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Browsing named entities in a specific section of A. J. Bennett, private , First Massachusetts Light Battery, The story of the First Massachusetts Light Battery , attached to the Sixth Army Corps : glance at events in the armies of the Potomac and Shenandoah, from the summer of 1861 to the autumn of 1864.. Search the whole document.

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Heights; the baked clay of the fireplaces was made to crack with the heat of the rousing fires which the cold, night winds made extremely welcome. The comfortable night's sojourn in this quondam Confederate cantonment was a pleasant episode in our first severe march. The frost was working out of the red clay soil of this region, and the march of artillery was not made with such celerity as in later times in that year, and advancing too, it proved possible of attaining. Yet somehow on the 6th, it cut its way through the mud and the mire to Blackburn's Ford on Bull Run, crossed the tottering temporary bridge which had there been constructed, and drew over the broken land and plain to Manassas Junction. Those were three days fraught with interest which we spent in the village of log houses at the Junction, examining the abundant evidences of Confederate military architecture, field-works and barracks, and unearthing many a relic of their winter's sojourn at this place. We reme
relic of their winter's sojourn at this place. We remember a quantity of wheat that some one discovered, which, though a trifle garlicky, nevertheless made a palatable mess of pottage, being boiled, and served as rice often is. The railroad to this station seemed now in running order, for troops, infantry, at least, continued to alight at this point from platform cars that came from the direction of Alexandria, soon after our arrival hither. A storm, a genuine nor'wester, set in on the 8th, in the midst of which we abandoned the quite comfortable cabins at Manassas, and pushed on toward Bristow, the wind and sleet accompanying us and furnishing lively entertainment. Then, before noon, we had snow for further variety, and it would encrust itself beautifully upon our ponchas, giving us a celestial appearance. But the air nipped shrewdly, and you may be sure that it was a cold, damp, numb set of boys that were drawn up on the north side of Broad Run on that evening; besides, w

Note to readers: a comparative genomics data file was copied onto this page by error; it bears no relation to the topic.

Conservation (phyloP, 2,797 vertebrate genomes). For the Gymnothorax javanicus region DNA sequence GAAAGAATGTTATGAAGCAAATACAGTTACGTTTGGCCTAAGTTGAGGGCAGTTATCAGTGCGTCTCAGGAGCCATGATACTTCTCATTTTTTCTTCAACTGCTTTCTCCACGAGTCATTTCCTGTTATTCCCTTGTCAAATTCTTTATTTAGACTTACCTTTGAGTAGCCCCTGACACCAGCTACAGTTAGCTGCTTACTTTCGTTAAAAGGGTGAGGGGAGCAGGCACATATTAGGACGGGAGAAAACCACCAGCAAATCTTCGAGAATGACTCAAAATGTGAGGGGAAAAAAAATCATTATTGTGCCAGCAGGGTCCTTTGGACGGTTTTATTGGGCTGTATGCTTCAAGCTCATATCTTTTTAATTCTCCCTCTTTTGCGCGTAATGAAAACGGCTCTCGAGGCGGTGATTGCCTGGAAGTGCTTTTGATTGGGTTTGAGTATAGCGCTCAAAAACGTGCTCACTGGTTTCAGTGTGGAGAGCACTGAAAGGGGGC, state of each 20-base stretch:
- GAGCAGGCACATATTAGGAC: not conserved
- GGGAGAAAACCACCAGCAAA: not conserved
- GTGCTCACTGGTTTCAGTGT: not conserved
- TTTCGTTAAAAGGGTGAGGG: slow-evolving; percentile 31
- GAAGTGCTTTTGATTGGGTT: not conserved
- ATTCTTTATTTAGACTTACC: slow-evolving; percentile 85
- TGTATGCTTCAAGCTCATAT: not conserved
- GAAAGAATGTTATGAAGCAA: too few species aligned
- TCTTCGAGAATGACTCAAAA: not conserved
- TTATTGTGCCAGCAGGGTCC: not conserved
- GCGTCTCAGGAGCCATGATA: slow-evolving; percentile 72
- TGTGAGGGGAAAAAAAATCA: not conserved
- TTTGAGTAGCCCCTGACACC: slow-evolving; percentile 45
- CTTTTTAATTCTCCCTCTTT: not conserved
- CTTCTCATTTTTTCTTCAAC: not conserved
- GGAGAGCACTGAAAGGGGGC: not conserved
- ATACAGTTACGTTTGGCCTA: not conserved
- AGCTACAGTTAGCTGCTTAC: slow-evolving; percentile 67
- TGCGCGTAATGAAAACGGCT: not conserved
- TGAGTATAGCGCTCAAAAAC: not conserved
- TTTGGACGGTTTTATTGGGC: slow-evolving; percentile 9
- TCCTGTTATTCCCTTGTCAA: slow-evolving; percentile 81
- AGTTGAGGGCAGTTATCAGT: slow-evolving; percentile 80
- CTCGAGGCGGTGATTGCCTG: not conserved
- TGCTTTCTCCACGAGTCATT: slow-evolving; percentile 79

on duty with his team. This was the first diminution that our ranks suffered. Before the army moved, however, Comrades Cook and Preston left us; the former was detailed for hospital service in Alexandria; the latter was discharged on account of disability resulting from protracted illness. We well remember the crisp, cold New Year's Eve of 1862; the band of the Jersey Blues near the seminary discoursed patriotic and sentimental music, until the last old page turned. The month of January was passed in the usual routine of winter camp. A few days before the new year opened, Gen. Ord's brigade of McCall's division, lying on the upper Potomac,—being, in fact, the right of that portion of the army which was on the south side,—having advanced to Dranesville, was attacked by a Confederate brigade under Gen. J. E. B. Stuart, who was repulsed with a loss of over two hundred. This was an offset to the unfortunate affair at Ball's Bluff, in the previous October. In February, the a